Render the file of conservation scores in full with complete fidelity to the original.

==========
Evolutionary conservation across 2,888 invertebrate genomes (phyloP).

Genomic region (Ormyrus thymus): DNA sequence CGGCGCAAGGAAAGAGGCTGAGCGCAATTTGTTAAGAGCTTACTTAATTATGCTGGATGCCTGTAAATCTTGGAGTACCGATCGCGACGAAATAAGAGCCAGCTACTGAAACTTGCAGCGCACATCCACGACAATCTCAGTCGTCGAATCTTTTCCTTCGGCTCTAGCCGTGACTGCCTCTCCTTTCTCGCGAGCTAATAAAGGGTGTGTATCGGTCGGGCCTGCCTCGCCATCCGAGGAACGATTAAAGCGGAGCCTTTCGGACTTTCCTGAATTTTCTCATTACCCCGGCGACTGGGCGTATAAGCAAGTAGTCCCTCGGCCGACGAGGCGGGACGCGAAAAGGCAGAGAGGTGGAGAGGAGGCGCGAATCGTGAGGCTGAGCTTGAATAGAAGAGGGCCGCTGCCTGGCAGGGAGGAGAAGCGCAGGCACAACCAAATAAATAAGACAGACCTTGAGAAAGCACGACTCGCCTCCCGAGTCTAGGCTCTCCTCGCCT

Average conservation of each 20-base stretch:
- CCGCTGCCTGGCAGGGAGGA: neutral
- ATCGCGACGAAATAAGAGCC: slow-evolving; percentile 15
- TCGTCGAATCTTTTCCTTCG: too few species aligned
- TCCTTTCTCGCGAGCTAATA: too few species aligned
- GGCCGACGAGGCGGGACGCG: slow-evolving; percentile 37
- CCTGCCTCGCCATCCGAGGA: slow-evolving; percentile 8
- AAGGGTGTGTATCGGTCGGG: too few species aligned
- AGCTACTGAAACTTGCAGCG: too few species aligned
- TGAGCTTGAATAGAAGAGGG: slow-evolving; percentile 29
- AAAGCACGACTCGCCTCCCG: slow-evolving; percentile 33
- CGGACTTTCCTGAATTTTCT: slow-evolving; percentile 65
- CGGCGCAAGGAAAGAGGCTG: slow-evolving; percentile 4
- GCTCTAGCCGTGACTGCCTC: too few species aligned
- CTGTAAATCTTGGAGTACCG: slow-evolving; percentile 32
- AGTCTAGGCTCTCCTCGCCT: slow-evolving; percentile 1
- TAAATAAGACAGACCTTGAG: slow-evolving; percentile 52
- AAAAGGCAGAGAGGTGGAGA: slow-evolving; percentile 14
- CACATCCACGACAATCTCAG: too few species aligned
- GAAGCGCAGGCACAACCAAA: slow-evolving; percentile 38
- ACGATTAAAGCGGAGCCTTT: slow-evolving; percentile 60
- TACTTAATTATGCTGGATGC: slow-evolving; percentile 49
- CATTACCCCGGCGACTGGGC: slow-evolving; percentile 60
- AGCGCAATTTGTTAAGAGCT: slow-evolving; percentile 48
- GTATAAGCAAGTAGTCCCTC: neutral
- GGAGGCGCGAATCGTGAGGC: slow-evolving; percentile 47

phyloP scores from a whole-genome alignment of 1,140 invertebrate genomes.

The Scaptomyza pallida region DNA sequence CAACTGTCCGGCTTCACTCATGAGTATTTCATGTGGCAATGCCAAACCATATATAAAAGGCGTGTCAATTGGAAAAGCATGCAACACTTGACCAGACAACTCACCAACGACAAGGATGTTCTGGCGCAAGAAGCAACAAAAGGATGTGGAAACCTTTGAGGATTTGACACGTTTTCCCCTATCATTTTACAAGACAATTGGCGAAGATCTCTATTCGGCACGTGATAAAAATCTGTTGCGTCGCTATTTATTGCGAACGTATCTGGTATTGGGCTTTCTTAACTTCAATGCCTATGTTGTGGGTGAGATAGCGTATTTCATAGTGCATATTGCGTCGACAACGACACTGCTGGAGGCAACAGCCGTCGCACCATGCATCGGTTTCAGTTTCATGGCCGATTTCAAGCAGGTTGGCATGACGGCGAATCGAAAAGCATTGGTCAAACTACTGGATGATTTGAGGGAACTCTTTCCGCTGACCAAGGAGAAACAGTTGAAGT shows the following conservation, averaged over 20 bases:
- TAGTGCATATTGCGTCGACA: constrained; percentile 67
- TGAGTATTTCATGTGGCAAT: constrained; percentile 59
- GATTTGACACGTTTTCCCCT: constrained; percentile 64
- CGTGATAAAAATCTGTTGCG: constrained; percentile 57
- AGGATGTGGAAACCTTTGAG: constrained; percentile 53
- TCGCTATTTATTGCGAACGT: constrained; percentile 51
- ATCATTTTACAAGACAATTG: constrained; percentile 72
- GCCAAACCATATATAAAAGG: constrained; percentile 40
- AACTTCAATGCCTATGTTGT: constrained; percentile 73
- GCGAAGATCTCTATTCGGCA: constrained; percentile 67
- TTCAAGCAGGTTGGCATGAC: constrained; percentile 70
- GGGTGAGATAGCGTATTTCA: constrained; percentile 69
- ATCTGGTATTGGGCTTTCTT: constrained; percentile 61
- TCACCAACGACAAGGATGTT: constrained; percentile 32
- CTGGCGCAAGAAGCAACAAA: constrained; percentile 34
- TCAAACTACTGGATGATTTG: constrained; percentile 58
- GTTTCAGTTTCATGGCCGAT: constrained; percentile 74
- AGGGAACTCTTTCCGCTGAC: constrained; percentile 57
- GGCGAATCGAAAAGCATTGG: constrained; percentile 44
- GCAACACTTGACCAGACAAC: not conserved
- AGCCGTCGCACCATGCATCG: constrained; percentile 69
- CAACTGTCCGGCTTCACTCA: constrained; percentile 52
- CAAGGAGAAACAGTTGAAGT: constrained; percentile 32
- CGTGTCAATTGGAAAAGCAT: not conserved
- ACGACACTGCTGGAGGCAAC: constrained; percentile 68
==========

Evolutionary conservation across 2,888 invertebrate genomes (phyloP).

Genomic region (Ormyrus thymus): DNA sequence CGGCGCAAGGAAAGAGGCTGAGCGCAATTTGTTAAGAGCTTACTTAATTATGCTGGATGCCTGTAAATCTTGGAGTACCGATCGCGACGAAATAAGAGCCAGCTACTGAAACTTGCAGCGCACATCCACGACAATCTCAGTCGTCGAATCTTTTCCTTCGGCTCTAGCCGTGACTGCCTCTCCTTTCTCGCGAGCTAATAAAGGGTGTGTATCGGTCGGGCCTGCCTCGCCATCCGAGGAACGATTAAAGCGGAGCCTTTCGGACTTTCCTGAATTTTCTCATTACCCCGGCGACTGGGCGTATAAGCAAGTAGTCCCTCGGCCGACGAGGCGGGACGCGAAAAGGCAGAGAGGTGGAGAGGAGGCGCGAATCGTGAGGCTGAGCTTGAATAGAAGAGGGCCGCTGCCTGGCAGGGAGGAGAAGCGCAGGCACAACCAAATAAATAAGACAGACCTTGAGAAAGCACGACTCGCCTCCCGAGTCTAGGCTCTCCTCGCCT

Average conservation of each 20-base stretch:
- CCGCTGCCTGGCAGGGAGGA: neutral
- ATCGCGACGAAATAAGAGCC: slow-evolving; percentile 15
- TCGTCGAATCTTTTCCTTCG: too few species aligned
- TCCTTTCTCGCGAGCTAATA: too few species aligned
- GGCCGACGAGGCGGGACGCG: slow-evolving; percentile 37
- CCTGCCTCGCCATCCGAGGA: slow-evolving; percentile 8
- AAGGGTGTGTATCGGTCGGG: too few species aligned
- AGCTACTGAAACTTGCAGCG: too few species aligned
- TGAGCTTGAATAGAAGAGGG: slow-evolving; percentile 29
- AAAGCACGACTCGCCTCCCG: slow-evolving; percentile 33
- CGGACTTTCCTGAATTTTCT: slow-evolving; percentile 65
- CGGCGCAAGGAAAGAGGCTG: slow-evolving; percentile 4
- GCTCTAGCCGTGACTGCCTC: too few species aligned
- CTGTAAATCTTGGAGTACCG: slow-evolving; percentile 32
- AGTCTAGGCTCTCCTCGCCT: slow-evolving; percentile 1
- TAAATAAGACAGACCTTGAG: slow-evolving; percentile 52
- AAAAGGCAGAGAGGTGGAGA: slow-evolving; percentile 14
- CACATCCACGACAATCTCAG: too few species aligned
- GAAGCGCAGGCACAACCAAA: slow-evolving; percentile 38
- ACGATTAAAGCGGAGCCTTT: slow-evolving; percentile 60
- TACTTAATTATGCTGGATGC: slow-evolving; percentile 49
- CATTACCCCGGCGACTGGGC: slow-evolving; percentile 60
- AGCGCAATTTGTTAAGAGCT: slow-evolving; percentile 48
- GTATAAGCAAGTAGTCCCTC: neutral
- GGAGGCGCGAATCGTGAGGC: slow-evolving; percentile 47

phyloP scores from a whole-genome alignment of 1,140 invertebrate genomes.

The Scaptomyza pallida region DNA sequence CAACTGTCCGGCTTCACTCATGAGTATTTCATGTGGCAATGCCAAACCATATATAAAAGGCGTGTCAATTGGAAAAGCATGCAACACTTGACCAGACAACTCACCAACGACAAGGATGTTCTGGCGCAAGAAGCAACAAAAGGATGTGGAAACCTTTGAGGATTTGACACGTTTTCCCCTATCATTTTACAAGACAATTGGCGAAGATCTCTATTCGGCACGTGATAAAAATCTGTTGCGTCGCTATTTATTGCGAACGTATCTGGTATTGGGCTTTCTTAACTTCAATGCCTATGTTGTGGGTGAGATAGCGTATTTCATAGTGCATATTGCGTCGACAACGACACTGCTGGAGGCAACAGCCGTCGCACCATGCATCGGTTTCAGTTTCATGGCCGATTTCAAGCAGGTTGGCATGACGGCGAATCGAAAAGCATTGGTCAAACTACTGGATGATTTGAGGGAACTCTTTCCGCTGACCAAGGAGAAACAGTTGAAGT shows the following conservation, averaged over 20 bases:
- TAGTGCATATTGCGTCGACA: constrained; percentile 67
- TGAGTATTTCATGTGGCAAT: constrained; percentile 59
- GATTTGACACGTTTTCCCCT: constrained; percentile 64
- CGTGATAAAAATCTGTTGCG: constrained; percentile 57
- AGGATGTGGAAACCTTTGAG: constrained; percentile 53
- TCGCTATTTATTGCGAACGT: constrained; percentile 51
- ATCATTTTACAAGACAATTG: constrained; percentile 72
- GCCAAACCATATATAAAAGG: constrained; percentile 40
- AACTTCAATGCCTATGTTGT: constrained; percentile 73
- GCGAAGATCTCTATTCGGCA: constrained; percentile 67
- TTCAAGCAGGTTGGCATGAC: constrained; percentile 70
- GGGTGAGATAGCGTATTTCA: constrained; percentile 69
- ATCTGGTATTGGGCTTTCTT: constrained; percentile 61
- TCACCAACGACAAGGATGTT: constrained; percentile 32
- CTGGCGCAAGAAGCAACAAA: constrained; percentile 34
- TCAAACTACTGGATGATTTG: constrained; percentile 58
- GTTTCAGTTTCATGGCCGAT: constrained; percentile 74
- AGGGAACTCTTTCCGCTGAC: constrained; percentile 57
- GGCGAATCGAAAAGCATTGG: constrained; percentile 44
- GCAACACTTGACCAGACAAC: not conserved
- AGCCGTCGCACCATGCATCG: constrained; percentile 69
- CAACTGTCCGGCTTCACTCA: constrained; percentile 52
- CAAGGAGAAACAGTTGAAGT: constrained; percentile 32
- CGTGTCAATTGGAAAAGCAT: not conserved
- ACGACACTGCTGGAGGCAAC: constrained; percentile 68